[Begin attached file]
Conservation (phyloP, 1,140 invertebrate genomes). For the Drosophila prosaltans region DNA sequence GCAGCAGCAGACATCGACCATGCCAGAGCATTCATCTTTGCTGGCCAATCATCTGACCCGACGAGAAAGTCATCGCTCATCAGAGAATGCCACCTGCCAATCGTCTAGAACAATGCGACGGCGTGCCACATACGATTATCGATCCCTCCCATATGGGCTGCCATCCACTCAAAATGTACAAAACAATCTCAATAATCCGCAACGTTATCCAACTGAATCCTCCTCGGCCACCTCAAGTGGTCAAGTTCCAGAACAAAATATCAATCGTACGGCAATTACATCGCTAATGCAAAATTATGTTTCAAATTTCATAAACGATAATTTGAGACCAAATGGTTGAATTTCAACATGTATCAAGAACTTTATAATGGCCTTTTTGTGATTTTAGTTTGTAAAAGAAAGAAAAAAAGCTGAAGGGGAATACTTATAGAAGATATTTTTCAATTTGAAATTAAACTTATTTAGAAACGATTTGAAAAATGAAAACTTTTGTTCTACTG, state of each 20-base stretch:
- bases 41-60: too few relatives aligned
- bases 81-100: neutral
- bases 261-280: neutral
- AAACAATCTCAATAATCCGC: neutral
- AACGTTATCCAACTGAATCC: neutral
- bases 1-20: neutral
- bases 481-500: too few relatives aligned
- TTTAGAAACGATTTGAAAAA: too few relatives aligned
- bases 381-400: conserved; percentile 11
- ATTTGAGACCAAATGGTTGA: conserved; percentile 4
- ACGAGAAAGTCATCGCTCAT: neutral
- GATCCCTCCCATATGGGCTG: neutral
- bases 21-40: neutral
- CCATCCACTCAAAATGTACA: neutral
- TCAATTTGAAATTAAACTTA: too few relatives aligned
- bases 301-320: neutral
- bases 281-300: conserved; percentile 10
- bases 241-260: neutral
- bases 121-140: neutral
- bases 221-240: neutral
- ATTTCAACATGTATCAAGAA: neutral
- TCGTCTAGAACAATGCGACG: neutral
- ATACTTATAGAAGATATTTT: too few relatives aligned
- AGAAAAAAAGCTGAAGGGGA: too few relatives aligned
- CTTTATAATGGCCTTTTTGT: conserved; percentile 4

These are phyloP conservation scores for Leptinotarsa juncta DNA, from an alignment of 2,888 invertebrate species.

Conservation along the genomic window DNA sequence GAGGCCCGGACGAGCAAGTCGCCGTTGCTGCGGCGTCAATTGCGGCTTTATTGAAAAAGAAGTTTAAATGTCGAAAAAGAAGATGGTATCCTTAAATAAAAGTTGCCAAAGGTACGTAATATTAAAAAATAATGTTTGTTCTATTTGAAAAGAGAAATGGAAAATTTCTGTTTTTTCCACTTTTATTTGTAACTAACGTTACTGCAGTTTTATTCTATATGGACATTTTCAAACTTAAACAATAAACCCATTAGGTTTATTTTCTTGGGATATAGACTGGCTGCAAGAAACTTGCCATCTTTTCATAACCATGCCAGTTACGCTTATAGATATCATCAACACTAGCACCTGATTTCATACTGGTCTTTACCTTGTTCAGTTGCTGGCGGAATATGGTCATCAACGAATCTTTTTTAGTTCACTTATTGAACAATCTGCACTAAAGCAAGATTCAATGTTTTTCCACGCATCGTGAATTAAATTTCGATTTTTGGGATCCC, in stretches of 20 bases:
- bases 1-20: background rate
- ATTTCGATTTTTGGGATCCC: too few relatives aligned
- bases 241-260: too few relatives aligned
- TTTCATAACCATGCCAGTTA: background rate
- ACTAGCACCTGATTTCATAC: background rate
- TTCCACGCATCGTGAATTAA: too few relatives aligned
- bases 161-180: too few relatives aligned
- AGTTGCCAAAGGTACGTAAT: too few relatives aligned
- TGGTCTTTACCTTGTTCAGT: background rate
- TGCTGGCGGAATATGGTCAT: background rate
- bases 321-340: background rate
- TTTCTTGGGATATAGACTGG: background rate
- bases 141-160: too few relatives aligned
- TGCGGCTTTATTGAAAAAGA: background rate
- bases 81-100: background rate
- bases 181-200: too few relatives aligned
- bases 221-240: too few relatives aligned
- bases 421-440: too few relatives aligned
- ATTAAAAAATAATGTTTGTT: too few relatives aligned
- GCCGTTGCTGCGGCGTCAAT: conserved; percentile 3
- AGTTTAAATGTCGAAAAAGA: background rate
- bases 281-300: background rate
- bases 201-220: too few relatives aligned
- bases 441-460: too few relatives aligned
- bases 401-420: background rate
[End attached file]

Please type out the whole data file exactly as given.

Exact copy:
Conservation (phyloP, 1,140 invertebrate genomes). For the Drosophila prosaltans region DNA sequence GCAGCAGCAGACATCGACCATGCCAGAGCATTCATCTTTGCTGGCCAATCATCTGACCCGACGAGAAAGTCATCGCTCATCAGAGAATGCCACCTGCCAATCGTCTAGAACAATGCGACGGCGTGCCACATACGATTATCGATCCCTCCCATATGGGCTGCCATCCACTCAAAATGTACAAAACAATCTCAATAATCCGCAACGTTATCCAACTGAATCCTCCTCGGCCACCTCAAGTGGTCAAGTTCCAGAACAAAATATCAATCGTACGGCAATTACATCGCTAATGCAAAATTATGTTTCAAATTTCATAAACGATAATTTGAGACCAAATGGTTGAATTTCAACATGTATCAAGAACTTTATAATGGCCTTTTTGTGATTTTAGTTTGTAAAAGAAAGAAAAAAAGCTGAAGGGGAATACTTATAGAAGATATTTTTCAATTTGAAATTAAACTTATTTAGAAACGATTTGAAAAATGAAAACTTTTGTTCTACTG, state of each 20-base stretch:
- bases 41-60: too few relatives aligned
- bases 81-100: neutral
- bases 261-280: neutral
- AAACAATCTCAATAATCCGC: neutral
- AACGTTATCCAACTGAATCC: neutral
- bases 1-20: neutral
- bases 481-500: too few relatives aligned
- TTTAGAAACGATTTGAAAAA: too few relatives aligned
- bases 381-400: conserved; percentile 11
- ATTTGAGACCAAATGGTTGA: conserved; percentile 4
- ACGAGAAAGTCATCGCTCAT: neutral
- GATCCCTCCCATATGGGCTG: neutral
- bases 21-40: neutral
- CCATCCACTCAAAATGTACA: neutral
- TCAATTTGAAATTAAACTTA: too few relatives aligned
- bases 301-320: neutral
- bases 281-300: conserved; percentile 10
- bases 241-260: neutral
- bases 121-140: neutral
- bases 221-240: neutral
- ATTTCAACATGTATCAAGAA: neutral
- TCGTCTAGAACAATGCGACG: neutral
- ATACTTATAGAAGATATTTT: too few relatives aligned
- AGAAAAAAAGCTGAAGGGGA: too few relatives aligned
- CTTTATAATGGCCTTTTTGT: conserved; percentile 4

These are phyloP conservation scores for Leptinotarsa juncta DNA, from an alignment of 2,888 invertebrate species.

Conservation along the genomic window DNA sequence GAGGCCCGGACGAGCAAGTCGCCGTTGCTGCGGCGTCAATTGCGGCTTTATTGAAAAAGAAGTTTAAATGTCGAAAAAGAAGATGGTATCCTTAAATAAAAGTTGCCAAAGGTACGTAATATTAAAAAATAATGTTTGTTCTATTTGAAAAGAGAAATGGAAAATTTCTGTTTTTTCCACTTTTATTTGTAACTAACGTTACTGCAGTTTTATTCTATATGGACATTTTCAAACTTAAACAATAAACCCATTAGGTTTATTTTCTTGGGATATAGACTGGCTGCAAGAAACTTGCCATCTTTTCATAACCATGCCAGTTACGCTTATAGATATCATCAACACTAGCACCTGATTTCATACTGGTCTTTACCTTGTTCAGTTGCTGGCGGAATATGGTCATCAACGAATCTTTTTTAGTTCACTTATTGAACAATCTGCACTAAAGCAAGATTCAATGTTTTTCCACGCATCGTGAATTAAATTTCGATTTTTGGGATCCC, in stretches of 20 bases:
- bases 1-20: background rate
- ATTTCGATTTTTGGGATCCC: too few relatives aligned
- bases 241-260: too few relatives aligned
- TTTCATAACCATGCCAGTTA: background rate
- ACTAGCACCTGATTTCATAC: background rate
- TTCCACGCATCGTGAATTAA: too few relatives aligned
- bases 161-180: too few relatives aligned
- AGTTGCCAAAGGTACGTAAT: too few relatives aligned
- TGGTCTTTACCTTGTTCAGT: background rate
- TGCTGGCGGAATATGGTCAT: background rate
- bases 321-340: background rate
- TTTCTTGGGATATAGACTGG: background rate
- bases 141-160: too few relatives aligned
- TGCGGCTTTATTGAAAAAGA: background rate
- bases 81-100: background rate
- bases 181-200: too few relatives aligned
- bases 221-240: too few relatives aligned
- bases 421-440: too few relatives aligned
- ATTAAAAAATAATGTTTGTT: too few relatives aligned
- GCCGTTGCTGCGGCGTCAAT: conserved; percentile 3
- AGTTTAAATGTCGAAAAAGA: background rate
- bases 281-300: background rate
- bases 201-220: too few relatives aligned
- bases 441-460: too few relatives aligned
- bases 401-420: background rate